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Basic rights in Israel are increasingly conditioned on the identity and gender of those who seek to realize them, according to the annual report which the Association for Civil Rights in Israel is releasing Sunday. The report describes a reality in which Arabs receive education, work and maybe citizenship only if they serve in the army or perform national service.

Similarly, those who seek to live in some communities will be allowed their right to housing only if they fit a description which excludes Arabs, Sephardim, Russians, Ethiopians, religious or disabled people, as well as single-sex and single-parent families, according to the report.

In referring to what it called discrimination of Arabs, the association listed bills and ministerial proposals such as the so-called Nakba bill, which proposes to cut public funding for institutions that allow the commemoration of the Nakba - the day of mourning observed by some Arab Israelis to mark the creation of the State of Israel.

Another initiative noted in this context was that of Transportation Minister Yisrael Katz, who proposed changing Arabic-language signs to use Arabic transliterations of Hebrew names of places.

Foreign Minister Avigdor Lieberman's decision that anyone who doesn't perform army or national service would not be admitted into the ministry's cadet course was also listed under this category.

Crackdowns on protest against Operation Cast Lead earlier this year was described in the report as "a trend of infringement on the freedom of speech of individuals and organizations which passed criticism on the government and the authorities." The report says that during Operation Cast Lead, the police "limited freedom of expression with the backing of the attorney general, dispersed many legal demonstrations and withheld permits from others for illegitimate reasons that pertain to the political content of the demonstrations."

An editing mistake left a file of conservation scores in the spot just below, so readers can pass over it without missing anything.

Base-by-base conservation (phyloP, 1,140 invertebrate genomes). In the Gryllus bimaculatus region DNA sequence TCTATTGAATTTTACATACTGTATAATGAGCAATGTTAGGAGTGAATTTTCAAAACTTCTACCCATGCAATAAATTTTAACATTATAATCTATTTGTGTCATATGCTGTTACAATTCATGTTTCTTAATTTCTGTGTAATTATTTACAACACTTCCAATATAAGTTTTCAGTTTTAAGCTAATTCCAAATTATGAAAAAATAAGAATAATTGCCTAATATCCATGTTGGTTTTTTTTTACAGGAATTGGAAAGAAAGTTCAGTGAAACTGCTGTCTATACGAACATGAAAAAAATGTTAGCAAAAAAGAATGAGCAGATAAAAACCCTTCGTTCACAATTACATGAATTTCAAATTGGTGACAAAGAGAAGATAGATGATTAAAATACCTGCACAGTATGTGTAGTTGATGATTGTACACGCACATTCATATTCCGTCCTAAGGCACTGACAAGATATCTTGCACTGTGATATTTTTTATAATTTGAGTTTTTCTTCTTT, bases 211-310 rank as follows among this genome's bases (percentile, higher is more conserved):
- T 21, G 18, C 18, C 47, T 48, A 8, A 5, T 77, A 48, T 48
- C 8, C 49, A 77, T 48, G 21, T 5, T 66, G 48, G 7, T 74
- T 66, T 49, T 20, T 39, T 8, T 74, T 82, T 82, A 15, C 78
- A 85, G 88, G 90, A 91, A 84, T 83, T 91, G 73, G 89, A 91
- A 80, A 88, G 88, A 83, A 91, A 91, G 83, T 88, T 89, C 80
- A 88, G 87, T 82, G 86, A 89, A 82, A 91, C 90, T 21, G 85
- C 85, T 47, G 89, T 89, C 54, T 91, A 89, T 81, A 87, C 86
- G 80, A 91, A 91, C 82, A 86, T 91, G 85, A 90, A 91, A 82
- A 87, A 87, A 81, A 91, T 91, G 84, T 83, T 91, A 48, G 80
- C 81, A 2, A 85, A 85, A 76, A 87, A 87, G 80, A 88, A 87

The clause on anti-war protests also said that hundreds of demonstrators were arrested and called to be investigated. In some instances, attorneys from the State Prosecutor's Office warned in requests for arrest extensions that if defendants are released, they "might continue to express their opinions and demoralize the public."

In addressing treatment of foreign workers and asylum-seekers, the report listed what it defined as "racist" statements by Interior Ministry workers in connection with the activity of the Oz immigration unit. This included Interior Minister Eli Yishai's warning that foreign workers will "bring a multitude of diseases with them," and statements by a senior ministry officials who, in wishing the Oz officers good luck, quoted a saying which urges for the "eradication of evil from our midst."

The ultra-Orthodox community also suffered racist treatment in 2009, according to the report. This occurred, among other places, in Ramat Aviv, Kfar Yona and Jerusalem. The report noted acrimonious internet responses to the shooting attack at a gay community center in Tel Aviv in August in which two people were killed.

Over the past two years, government offices have increasingly been ignoring court rulings which concerned their operation, according to the report. The state was found guilty of contempt of the court when it ignored a ruling which overturned a regulation preventing foreign workers from switching employers.

Similarly and among other examples, a ruling by the High Court of Justice that orders the reinforcement of all classrooms in the northern Negev against rockets has not been implemented.

Another issue discussed at some length in the report is what the report defined as "racist policies in the education system," mainly toward Ethiopians. This assertion was made in relation to three semi-private schools in Petah Tikva which refused to admit children of families that immigrated from Ethiopia. The schools receive up to 75 percent public funding.

The creeping increase in the self-participation fees that health maintenance organizations charge patients is resulting in poor people not getting treatment for serious and basic medical needs, according to the report, which cites a report on the matter by Physicians for Human Rights.

The Physicians for Human Rights' report also says that most of the people who seek medical treatment by the HMOs and other medical services are poor. Earlier this year the Health Ministry appointed a panel of experts to examine this problem. The panel was supposed to hand in its report by March, but no report has been released so far.